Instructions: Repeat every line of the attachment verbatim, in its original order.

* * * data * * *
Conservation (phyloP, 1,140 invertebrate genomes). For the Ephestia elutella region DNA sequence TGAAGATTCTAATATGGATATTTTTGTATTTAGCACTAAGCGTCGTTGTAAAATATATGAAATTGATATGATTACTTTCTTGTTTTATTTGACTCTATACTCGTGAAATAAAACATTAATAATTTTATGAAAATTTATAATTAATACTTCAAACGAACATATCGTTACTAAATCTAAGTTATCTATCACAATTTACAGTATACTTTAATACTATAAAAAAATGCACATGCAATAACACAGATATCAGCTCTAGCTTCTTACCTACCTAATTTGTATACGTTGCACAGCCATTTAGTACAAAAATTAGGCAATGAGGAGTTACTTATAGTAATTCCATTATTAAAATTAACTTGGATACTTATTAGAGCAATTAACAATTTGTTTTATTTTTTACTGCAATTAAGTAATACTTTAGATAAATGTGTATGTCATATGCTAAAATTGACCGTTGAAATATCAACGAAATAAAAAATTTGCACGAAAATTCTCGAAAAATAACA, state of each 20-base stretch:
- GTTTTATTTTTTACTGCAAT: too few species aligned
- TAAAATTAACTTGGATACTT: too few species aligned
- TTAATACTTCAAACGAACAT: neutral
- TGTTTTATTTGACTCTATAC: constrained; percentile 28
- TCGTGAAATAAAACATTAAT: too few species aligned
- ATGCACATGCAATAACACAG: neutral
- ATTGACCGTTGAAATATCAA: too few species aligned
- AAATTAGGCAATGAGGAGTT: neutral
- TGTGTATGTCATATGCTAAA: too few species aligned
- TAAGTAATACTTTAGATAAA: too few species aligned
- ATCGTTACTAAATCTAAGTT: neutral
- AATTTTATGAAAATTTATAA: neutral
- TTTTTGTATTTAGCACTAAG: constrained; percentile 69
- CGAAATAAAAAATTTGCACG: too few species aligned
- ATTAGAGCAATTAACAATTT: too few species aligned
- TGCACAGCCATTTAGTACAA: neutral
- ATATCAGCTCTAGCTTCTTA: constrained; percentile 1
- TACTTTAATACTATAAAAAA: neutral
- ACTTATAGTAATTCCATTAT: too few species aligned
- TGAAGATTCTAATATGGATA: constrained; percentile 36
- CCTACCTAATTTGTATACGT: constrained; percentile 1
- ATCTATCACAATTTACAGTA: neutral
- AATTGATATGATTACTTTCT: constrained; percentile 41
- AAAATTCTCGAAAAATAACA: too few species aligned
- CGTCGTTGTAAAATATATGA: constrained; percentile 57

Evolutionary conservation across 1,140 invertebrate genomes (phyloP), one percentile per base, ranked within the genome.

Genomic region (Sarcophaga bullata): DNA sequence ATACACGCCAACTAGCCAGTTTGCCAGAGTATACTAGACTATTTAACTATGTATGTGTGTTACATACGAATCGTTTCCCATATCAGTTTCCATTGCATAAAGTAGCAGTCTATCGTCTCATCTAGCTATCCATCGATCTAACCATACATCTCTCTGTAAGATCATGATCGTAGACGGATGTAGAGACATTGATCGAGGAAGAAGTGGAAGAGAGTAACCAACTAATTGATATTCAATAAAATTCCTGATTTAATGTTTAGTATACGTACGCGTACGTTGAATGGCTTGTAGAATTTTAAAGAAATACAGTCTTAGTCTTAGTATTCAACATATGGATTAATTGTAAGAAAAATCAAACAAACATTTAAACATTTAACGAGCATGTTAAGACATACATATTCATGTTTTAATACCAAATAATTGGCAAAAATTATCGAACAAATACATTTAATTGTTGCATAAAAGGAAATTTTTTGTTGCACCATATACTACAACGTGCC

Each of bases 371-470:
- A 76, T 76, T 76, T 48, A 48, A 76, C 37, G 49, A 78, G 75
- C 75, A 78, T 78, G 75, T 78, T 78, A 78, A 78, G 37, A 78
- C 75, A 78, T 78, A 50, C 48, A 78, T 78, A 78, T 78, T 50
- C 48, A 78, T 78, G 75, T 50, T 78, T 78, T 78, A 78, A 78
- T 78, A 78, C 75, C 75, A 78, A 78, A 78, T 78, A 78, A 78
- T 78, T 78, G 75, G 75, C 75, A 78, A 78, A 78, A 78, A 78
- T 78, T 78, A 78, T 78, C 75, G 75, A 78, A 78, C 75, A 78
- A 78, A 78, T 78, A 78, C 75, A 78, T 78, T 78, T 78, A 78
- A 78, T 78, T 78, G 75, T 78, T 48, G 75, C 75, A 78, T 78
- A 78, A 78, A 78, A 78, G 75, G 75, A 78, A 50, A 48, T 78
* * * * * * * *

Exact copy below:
Conservation (phyloP, 1,140 invertebrate genomes). For the Ephestia elutella region DNA sequence TGAAGATTCTAATATGGATATTTTTGTATTTAGCACTAAGCGTCGTTGTAAAATATATGAAATTGATATGATTACTTTCTTGTTTTATTTGACTCTATACTCGTGAAATAAAACATTAATAATTTTATGAAAATTTATAATTAATACTTCAAACGAACATATCGTTACTAAATCTAAGTTATCTATCACAATTTACAGTATACTTTAATACTATAAAAAAATGCACATGCAATAACACAGATATCAGCTCTAGCTTCTTACCTACCTAATTTGTATACGTTGCACAGCCATTTAGTACAAAAATTAGGCAATGAGGAGTTACTTATAGTAATTCCATTATTAAAATTAACTTGGATACTTATTAGAGCAATTAACAATTTGTTTTATTTTTTACTGCAATTAAGTAATACTTTAGATAAATGTGTATGTCATATGCTAAAATTGACCGTTGAAATATCAACGAAATAAAAAATTTGCACGAAAATTCTCGAAAAATAACA, state of each 20-base stretch:
- GTTTTATTTTTTACTGCAAT: too few species aligned
- TAAAATTAACTTGGATACTT: too few species aligned
- TTAATACTTCAAACGAACAT: neutral
- TGTTTTATTTGACTCTATAC: constrained; percentile 28
- TCGTGAAATAAAACATTAAT: too few species aligned
- ATGCACATGCAATAACACAG: neutral
- ATTGACCGTTGAAATATCAA: too few species aligned
- AAATTAGGCAATGAGGAGTT: neutral
- TGTGTATGTCATATGCTAAA: too few species aligned
- TAAGTAATACTTTAGATAAA: too few species aligned
- ATCGTTACTAAATCTAAGTT: neutral
- AATTTTATGAAAATTTATAA: neutral
- TTTTTGTATTTAGCACTAAG: constrained; percentile 69
- CGAAATAAAAAATTTGCACG: too few species aligned
- ATTAGAGCAATTAACAATTT: too few species aligned
- TGCACAGCCATTTAGTACAA: neutral
- ATATCAGCTCTAGCTTCTTA: constrained; percentile 1
- TACTTTAATACTATAAAAAA: neutral
- ACTTATAGTAATTCCATTAT: too few species aligned
- TGAAGATTCTAATATGGATA: constrained; percentile 36
- CCTACCTAATTTGTATACGT: constrained; percentile 1
- ATCTATCACAATTTACAGTA: neutral
- AATTGATATGATTACTTTCT: constrained; percentile 41
- AAAATTCTCGAAAAATAACA: too few species aligned
- CGTCGTTGTAAAATATATGA: constrained; percentile 57

Evolutionary conservation across 1,140 invertebrate genomes (phyloP), one percentile per base, ranked within the genome.

Genomic region (Sarcophaga bullata): DNA sequence ATACACGCCAACTAGCCAGTTTGCCAGAGTATACTAGACTATTTAACTATGTATGTGTGTTACATACGAATCGTTTCCCATATCAGTTTCCATTGCATAAAGTAGCAGTCTATCGTCTCATCTAGCTATCCATCGATCTAACCATACATCTCTCTGTAAGATCATGATCGTAGACGGATGTAGAGACATTGATCGAGGAAGAAGTGGAAGAGAGTAACCAACTAATTGATATTCAATAAAATTCCTGATTTAATGTTTAGTATACGTACGCGTACGTTGAATGGCTTGTAGAATTTTAAAGAAATACAGTCTTAGTCTTAGTATTCAACATATGGATTAATTGTAAGAAAAATCAAACAAACATTTAAACATTTAACGAGCATGTTAAGACATACATATTCATGTTTTAATACCAAATAATTGGCAAAAATTATCGAACAAATACATTTAATTGTTGCATAAAAGGAAATTTTTTGTTGCACCATATACTACAACGTGCC

Each of bases 371-470:
- A 76, T 76, T 76, T 48, A 48, A 76, C 37, G 49, A 78, G 75
- C 75, A 78, T 78, G 75, T 78, T 78, A 78, A 78, G 37, A 78
- C 75, A 78, T 78, A 50, C 48, A 78, T 78, A 78, T 78, T 50
- C 48, A 78, T 78, G 75, T 50, T 78, T 78, T 78, A 78, A 78
- T 78, A 78, C 75, C 75, A 78, A 78, A 78, T 78, A 78, A 78
- T 78, T 78, G 75, G 75, C 75, A 78, A 78, A 78, A 78, A 78
- T 78, T 78, A 78, T 78, C 75, G 75, A 78, A 78, C 75, A 78
- A 78, A 78, T 78, A 78, C 75, A 78, T 78, T 78, T 78, A 78
- A 78, T 78, T 78, G 75, T 78, T 48, G 75, C 75, A 78, T 78
- A 78, A 78, A 78, A 78, G 75, G 75, A 78, A 50, A 48, T 78